We have graded our walking and trekking tours in general terms of 'Easy', 'Moderate', 'Strenuous' and 'Challenging'. This enables us to group together various treks under the same categories which generally adhere to similar guidelines – length, altitude, hours walked each day etc…. However it is such a personal issue that it is vital you read the detailed trip notes to understand exactly what the trek involves. If you have any concerns then please do call and speak to one of our experts in the Sales Team.
These active holidays can be enjoyed by anyone who leads a reasonably active life. No special training or skills are required, just a general level of fitness and a willingness to participate.
A reasonable level of fitness is required for this type of trekking holiday and you should be in good health. You must be able to cope with the rigours of walking for up to (and sometimes more than) four hours usually on tracks which are fairly steep. Any physical preparation will always be to your advantage.
On strenuous trekking tours you can expect to trek for up to six hours per day whilst on trek. The treks themselves can be long and difficult through some rough terrain and often at altitude. Physical preparation to build up your stamina, particularly walking on hills and stairs, before your trek will be a definite advantage.
These tours require you to be extremely fit. The treks usually involve steep ascents and descents at altitudes over 4000m. Physical preparation is essential and a flexible, open-minded approach is essential. It is imperative you read the detailed trip notes before booking any challenging trekking holidays.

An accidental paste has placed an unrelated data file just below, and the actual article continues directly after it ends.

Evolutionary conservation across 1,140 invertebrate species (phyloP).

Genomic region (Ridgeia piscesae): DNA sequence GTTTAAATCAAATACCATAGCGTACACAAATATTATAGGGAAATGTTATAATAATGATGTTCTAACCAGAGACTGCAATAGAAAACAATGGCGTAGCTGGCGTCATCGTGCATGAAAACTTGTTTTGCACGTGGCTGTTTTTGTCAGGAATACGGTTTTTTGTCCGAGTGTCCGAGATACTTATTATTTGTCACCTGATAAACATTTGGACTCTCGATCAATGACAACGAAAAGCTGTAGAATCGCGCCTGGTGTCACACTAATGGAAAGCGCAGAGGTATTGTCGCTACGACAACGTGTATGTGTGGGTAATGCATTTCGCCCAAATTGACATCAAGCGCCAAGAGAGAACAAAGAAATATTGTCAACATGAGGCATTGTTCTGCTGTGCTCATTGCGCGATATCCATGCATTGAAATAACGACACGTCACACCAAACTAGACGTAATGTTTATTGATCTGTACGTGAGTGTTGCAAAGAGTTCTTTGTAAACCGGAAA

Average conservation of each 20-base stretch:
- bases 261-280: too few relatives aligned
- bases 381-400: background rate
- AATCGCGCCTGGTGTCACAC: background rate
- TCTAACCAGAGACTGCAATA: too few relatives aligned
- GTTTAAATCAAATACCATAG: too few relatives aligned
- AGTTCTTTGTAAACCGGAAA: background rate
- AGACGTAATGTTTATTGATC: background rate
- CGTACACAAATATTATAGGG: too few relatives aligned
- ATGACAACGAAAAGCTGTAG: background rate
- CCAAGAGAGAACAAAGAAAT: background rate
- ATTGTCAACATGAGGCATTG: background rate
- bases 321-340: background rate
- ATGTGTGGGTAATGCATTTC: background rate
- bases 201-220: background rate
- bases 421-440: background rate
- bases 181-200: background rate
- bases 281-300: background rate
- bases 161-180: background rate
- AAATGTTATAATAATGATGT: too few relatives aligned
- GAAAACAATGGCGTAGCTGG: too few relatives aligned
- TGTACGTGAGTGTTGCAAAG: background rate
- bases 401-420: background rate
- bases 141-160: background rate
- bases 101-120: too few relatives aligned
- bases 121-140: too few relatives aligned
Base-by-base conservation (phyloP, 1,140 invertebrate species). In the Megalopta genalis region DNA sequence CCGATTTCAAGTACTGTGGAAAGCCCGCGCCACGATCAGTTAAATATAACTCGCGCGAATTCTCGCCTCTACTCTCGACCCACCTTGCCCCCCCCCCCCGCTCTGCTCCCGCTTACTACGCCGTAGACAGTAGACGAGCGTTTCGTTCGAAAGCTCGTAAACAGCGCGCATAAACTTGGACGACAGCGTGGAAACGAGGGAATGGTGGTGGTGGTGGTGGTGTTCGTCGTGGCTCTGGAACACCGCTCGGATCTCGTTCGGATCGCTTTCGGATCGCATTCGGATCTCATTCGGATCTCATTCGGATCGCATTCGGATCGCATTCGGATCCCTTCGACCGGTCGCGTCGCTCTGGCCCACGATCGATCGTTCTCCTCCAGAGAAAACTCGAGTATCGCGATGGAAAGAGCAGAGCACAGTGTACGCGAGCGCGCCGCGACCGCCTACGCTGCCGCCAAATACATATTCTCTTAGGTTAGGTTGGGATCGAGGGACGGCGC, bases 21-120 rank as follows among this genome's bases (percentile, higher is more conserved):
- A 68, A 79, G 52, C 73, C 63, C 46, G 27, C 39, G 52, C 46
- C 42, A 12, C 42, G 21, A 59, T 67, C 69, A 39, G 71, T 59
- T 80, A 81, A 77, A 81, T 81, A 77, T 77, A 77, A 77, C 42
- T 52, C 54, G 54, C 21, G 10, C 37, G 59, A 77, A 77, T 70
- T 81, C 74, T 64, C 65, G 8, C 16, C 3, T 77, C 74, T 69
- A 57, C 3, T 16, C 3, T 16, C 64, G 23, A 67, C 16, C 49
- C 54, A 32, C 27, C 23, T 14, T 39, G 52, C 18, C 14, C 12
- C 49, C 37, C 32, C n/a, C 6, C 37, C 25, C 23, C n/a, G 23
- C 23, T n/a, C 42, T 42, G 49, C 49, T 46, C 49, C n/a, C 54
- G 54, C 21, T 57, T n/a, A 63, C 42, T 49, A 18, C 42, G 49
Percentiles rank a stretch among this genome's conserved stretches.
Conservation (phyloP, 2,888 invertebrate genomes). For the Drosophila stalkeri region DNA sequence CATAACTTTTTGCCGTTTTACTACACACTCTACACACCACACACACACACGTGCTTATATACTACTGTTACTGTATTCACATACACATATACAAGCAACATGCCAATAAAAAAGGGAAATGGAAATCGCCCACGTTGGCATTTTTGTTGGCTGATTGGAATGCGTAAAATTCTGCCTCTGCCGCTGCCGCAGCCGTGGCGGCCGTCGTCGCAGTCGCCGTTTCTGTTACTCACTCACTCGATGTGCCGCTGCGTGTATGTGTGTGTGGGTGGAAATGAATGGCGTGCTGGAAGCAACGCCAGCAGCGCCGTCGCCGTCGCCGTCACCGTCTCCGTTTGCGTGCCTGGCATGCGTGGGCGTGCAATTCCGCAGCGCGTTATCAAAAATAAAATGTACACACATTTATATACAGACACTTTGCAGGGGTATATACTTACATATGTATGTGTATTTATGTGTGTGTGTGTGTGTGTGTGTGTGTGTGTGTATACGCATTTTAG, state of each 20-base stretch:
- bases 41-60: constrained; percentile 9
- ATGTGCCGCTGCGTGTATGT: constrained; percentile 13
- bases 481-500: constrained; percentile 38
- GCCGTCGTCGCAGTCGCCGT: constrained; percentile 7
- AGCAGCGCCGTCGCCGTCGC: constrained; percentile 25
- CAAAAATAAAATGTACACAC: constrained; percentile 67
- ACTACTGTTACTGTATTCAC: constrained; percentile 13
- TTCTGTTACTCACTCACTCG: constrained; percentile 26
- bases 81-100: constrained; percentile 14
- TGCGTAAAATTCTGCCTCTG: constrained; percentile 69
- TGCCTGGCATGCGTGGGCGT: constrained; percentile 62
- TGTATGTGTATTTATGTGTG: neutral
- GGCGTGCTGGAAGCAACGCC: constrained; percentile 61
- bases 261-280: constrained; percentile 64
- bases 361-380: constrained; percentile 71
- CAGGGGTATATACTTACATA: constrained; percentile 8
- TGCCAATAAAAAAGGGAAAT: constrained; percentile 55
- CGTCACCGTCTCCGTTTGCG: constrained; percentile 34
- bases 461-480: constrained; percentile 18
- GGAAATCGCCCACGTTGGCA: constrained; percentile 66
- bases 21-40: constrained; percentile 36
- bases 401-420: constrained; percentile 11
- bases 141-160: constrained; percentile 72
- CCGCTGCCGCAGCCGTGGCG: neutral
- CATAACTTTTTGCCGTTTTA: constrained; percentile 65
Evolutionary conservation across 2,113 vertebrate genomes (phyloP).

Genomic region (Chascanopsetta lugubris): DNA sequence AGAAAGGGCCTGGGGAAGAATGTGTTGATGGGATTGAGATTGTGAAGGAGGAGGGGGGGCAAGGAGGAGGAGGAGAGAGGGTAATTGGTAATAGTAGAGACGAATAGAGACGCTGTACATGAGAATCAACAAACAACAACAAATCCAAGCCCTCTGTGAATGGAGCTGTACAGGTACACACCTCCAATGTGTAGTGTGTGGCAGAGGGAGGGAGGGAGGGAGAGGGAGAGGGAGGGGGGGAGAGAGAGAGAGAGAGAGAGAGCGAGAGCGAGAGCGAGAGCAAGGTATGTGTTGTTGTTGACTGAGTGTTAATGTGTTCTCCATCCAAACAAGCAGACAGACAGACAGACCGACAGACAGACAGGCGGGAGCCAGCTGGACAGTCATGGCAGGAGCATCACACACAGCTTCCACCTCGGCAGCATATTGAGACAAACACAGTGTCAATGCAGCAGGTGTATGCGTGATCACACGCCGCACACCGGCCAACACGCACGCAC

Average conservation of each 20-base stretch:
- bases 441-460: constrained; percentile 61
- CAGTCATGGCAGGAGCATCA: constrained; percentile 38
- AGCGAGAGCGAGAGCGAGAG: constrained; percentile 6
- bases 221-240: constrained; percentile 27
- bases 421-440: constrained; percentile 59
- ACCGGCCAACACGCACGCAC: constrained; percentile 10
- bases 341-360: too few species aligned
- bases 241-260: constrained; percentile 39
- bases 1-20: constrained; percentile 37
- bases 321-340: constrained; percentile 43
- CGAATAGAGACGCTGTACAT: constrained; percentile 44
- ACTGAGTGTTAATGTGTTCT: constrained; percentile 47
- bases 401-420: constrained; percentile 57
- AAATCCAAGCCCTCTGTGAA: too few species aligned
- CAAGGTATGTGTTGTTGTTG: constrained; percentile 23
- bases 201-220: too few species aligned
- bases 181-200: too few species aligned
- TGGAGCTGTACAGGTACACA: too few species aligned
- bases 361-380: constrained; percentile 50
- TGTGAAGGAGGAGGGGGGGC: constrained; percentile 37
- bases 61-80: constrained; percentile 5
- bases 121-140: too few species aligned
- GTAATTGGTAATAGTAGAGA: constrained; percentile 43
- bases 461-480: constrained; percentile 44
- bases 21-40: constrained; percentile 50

This generally does not tend to affect people below 3000m. Our success rates on higher altitude treks are very high. Our itineraries around the world allow for a safe approach to high altitudes, following the guidelines set out by the Himalayan Rescue Association which is why we have one of the best safety records in this respect. Everyone reacts to altitude in a different way, at different times. Some can experience little more than discomfort, a general shortage of breath and a dull headache no matter how high they go. Others suffer from virtual migraines, nausea, difficulty breathing, eating, swollen limbs, dizziness etc….and the only way to recover is to descend. The best way to cope with altitude is to go slowly, walk high and sleep low where possible. The other requirement is rehydration. Drink water, water and more water – 5-6 litres a day. Which is of course a pain at night (especially where there is usually a lack of 'en suite accommodation'), but certainly helps with any altitude-related headaches. Avoid any medications which can act as a sedative. You must accept your guide's decision and instructions if symptoms become severe - impaired judgment can also be a symptom of altitude sickness!
Anyone with respiratory or cardiac problems, or over the age of 60, should consult their doctor prior to booking and we may require full medical clearance. On certain trekking holidays you will need to fill out a questionnaire.
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